Process Service Network
How To Locate a Process Server Job
By [http://ezinearticles.com/?expert=Danielle_R_Sowell]Danielle R Sowell
Being a new process server in this business can be downright frustrating. You've just completed training and are now certified to serve documents. There are loads of process serving companies in your area and no one seems to be hiring for process servers. Or there could be one process serving company local and they happen to have a full roster of servers. To top if off, the local attorneys are completely satisfied with the process server they have. You need to locate a process serving job, but nothing seems to be available. What do you do?
1. It would a great idea to obtain an assumed business name (DBA) and register it with your local county clerk. Use either you home address or secure a post office box for your business mailing address.
2. Draft some business cards with contact information. They add a professional look to your company and are great to have if you happen to encounter a lawyer during your workday.
3. Create a simple, yet informative website. This gives you a web presence and allows potential customers ease in finding you. Attorneys love to submit orders electronically, so having a page within your site that allows for online ordering would definitely afford you an advantage over your competition
3. Perform a search online of all the attorneys within 250 miles of your location. Look for attorneys that have passed the state bar within the past 6 months and are now licensed to practice law. If you are lucky, you will find a few solo attorneys who have not found a process server to work with. Introduce yourself with a succinct letter that states why they should use you instead of the competition, your price rates, and contact information. Try offering a discount or coupon for first time orders to get them in the door.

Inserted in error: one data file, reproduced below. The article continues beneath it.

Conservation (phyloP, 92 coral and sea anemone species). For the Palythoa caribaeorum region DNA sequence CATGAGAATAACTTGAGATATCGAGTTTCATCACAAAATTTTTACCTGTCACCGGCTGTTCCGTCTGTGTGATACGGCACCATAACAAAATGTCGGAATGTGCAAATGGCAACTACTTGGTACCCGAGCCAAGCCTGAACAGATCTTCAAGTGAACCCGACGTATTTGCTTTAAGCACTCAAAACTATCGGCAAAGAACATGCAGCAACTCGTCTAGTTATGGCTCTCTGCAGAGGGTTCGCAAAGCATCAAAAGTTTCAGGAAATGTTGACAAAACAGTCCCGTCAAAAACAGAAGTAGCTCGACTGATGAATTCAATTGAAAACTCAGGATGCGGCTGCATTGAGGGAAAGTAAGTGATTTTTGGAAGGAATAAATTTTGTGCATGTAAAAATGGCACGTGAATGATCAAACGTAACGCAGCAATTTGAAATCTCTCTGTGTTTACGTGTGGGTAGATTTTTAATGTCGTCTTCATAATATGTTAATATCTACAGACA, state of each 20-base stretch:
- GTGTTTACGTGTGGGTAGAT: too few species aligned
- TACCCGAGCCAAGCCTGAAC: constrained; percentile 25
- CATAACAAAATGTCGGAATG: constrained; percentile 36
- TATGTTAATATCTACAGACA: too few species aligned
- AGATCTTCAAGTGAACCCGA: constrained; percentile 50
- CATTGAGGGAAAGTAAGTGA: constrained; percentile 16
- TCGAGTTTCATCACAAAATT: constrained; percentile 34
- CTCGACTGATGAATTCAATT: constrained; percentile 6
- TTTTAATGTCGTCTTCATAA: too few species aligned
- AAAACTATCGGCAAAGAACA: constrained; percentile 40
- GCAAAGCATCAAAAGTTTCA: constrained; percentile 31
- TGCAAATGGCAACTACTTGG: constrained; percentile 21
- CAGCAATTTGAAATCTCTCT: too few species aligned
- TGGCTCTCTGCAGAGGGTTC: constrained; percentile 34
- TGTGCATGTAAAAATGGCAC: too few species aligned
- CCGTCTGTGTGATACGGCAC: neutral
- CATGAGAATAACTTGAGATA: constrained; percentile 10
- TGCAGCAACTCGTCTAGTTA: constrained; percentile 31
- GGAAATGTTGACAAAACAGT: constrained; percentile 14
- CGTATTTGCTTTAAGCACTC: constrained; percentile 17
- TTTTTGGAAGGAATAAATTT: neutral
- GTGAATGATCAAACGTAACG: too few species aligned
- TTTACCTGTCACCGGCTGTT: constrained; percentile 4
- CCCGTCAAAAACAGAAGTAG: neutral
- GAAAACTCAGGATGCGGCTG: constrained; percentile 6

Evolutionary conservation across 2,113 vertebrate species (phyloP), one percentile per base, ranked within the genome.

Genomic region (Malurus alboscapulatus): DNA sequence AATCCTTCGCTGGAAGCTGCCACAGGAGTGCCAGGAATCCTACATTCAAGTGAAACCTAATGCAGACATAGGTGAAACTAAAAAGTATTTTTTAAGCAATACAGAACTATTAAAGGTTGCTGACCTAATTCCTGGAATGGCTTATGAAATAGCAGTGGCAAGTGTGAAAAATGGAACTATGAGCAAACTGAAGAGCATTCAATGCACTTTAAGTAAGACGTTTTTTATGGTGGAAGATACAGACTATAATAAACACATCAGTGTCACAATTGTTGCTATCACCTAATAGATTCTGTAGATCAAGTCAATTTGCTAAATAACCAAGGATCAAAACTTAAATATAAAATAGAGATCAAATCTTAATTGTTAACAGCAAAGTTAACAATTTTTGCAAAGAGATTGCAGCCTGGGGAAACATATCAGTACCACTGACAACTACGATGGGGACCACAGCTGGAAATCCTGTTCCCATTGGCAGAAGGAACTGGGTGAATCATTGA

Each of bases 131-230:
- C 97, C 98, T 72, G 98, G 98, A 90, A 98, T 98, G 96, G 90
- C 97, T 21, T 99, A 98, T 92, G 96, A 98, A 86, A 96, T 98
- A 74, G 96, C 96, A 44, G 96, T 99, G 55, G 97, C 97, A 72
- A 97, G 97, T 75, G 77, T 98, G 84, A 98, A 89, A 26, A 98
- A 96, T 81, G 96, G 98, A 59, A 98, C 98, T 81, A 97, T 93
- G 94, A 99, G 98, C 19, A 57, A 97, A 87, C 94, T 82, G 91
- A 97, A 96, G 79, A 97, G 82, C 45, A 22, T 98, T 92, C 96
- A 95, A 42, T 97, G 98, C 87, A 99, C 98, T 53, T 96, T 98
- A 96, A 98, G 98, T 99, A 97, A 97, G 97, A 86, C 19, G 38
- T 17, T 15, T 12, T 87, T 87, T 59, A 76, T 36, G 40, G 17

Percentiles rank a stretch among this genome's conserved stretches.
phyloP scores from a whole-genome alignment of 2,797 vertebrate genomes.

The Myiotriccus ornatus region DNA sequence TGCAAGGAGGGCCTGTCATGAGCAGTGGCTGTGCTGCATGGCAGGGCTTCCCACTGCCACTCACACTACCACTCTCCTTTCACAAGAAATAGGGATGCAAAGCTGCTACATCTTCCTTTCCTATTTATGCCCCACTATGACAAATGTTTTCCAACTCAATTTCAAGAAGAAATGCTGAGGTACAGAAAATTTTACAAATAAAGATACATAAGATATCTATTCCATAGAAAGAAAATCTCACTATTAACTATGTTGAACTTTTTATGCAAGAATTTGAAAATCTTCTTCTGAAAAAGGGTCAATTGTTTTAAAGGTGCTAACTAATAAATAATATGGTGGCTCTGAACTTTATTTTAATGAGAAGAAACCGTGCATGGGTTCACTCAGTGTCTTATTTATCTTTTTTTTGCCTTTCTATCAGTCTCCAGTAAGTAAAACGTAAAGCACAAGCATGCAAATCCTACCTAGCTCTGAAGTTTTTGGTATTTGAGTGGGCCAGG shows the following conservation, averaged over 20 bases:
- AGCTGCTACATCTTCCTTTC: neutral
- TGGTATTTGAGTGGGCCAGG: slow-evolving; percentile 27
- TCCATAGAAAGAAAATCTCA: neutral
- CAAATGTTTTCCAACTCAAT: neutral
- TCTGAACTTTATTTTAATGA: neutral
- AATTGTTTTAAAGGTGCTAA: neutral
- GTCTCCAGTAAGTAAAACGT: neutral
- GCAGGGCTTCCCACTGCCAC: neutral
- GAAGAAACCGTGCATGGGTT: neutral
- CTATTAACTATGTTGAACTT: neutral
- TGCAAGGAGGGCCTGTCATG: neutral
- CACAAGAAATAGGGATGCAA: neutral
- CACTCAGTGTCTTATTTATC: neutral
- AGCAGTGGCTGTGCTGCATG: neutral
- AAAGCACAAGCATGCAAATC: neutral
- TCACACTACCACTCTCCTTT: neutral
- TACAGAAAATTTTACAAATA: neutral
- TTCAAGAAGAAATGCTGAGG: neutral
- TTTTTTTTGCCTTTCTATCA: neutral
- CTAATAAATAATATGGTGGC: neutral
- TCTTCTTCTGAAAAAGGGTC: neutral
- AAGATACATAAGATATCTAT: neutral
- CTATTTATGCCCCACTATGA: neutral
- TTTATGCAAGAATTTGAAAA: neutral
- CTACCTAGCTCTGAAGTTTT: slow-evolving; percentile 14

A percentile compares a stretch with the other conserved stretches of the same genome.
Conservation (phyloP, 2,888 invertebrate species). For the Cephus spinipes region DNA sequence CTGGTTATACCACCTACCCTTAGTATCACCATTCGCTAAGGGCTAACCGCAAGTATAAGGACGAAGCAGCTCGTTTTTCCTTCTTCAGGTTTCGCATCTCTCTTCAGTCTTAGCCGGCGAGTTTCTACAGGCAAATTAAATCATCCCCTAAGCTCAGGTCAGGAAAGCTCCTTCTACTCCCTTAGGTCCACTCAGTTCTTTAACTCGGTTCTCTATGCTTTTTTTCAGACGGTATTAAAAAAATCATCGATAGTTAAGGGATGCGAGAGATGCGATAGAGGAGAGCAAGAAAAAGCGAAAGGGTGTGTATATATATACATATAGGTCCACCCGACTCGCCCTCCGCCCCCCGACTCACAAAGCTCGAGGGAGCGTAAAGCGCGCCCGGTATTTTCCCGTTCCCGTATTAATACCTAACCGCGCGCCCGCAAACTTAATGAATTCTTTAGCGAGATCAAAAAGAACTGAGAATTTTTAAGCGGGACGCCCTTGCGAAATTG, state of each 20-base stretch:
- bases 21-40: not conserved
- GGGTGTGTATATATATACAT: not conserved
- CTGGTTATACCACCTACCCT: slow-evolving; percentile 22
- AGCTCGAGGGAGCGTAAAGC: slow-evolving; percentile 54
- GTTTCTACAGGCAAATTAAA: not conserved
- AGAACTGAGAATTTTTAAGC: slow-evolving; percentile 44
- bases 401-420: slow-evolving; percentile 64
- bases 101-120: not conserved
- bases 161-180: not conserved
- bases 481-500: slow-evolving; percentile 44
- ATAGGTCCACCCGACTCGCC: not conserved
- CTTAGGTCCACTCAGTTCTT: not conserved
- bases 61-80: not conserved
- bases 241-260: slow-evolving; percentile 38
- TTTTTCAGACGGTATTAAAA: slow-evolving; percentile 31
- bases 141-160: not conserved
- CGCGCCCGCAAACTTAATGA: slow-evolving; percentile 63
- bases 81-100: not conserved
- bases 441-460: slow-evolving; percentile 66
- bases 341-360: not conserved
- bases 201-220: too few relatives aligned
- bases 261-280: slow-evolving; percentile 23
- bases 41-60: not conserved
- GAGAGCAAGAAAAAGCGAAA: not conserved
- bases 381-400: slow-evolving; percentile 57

4. Advertise in all of the popular job searches such as Craigslist, Thumbtack.com, Manta.com, etc. The ones that are free will allow you to provide basic information about your company. Make sure you sign up for Google Places so that anyone that does a local search will see your company and information.
5. Do a search for all national process serving companies looking for independent contract process servers. These tend to pay on a low scale, but at least you gather experience and a testimonial, which can definitely be used in the future.
6. Join your state's process server association if they have one. This will help you network with other servers throughout the state, and possibly bring business to you down the road. They also provide conferences and newsletters that highlight news about process serving and state laws.
I've been there before. It can be tough starting out with no contacts or prospects for business. Following these few steps will do a world of difference in helping you find a process server job.
Danielle Sowell is the Owner of Cross Courier, a small Process Serving Company in Houston, TX. She can be reached via her blog at [http://crosscourier.com/process-server-blog]Crosscourier.com/process-server-blog. This is the blog to be for all things Process Service.
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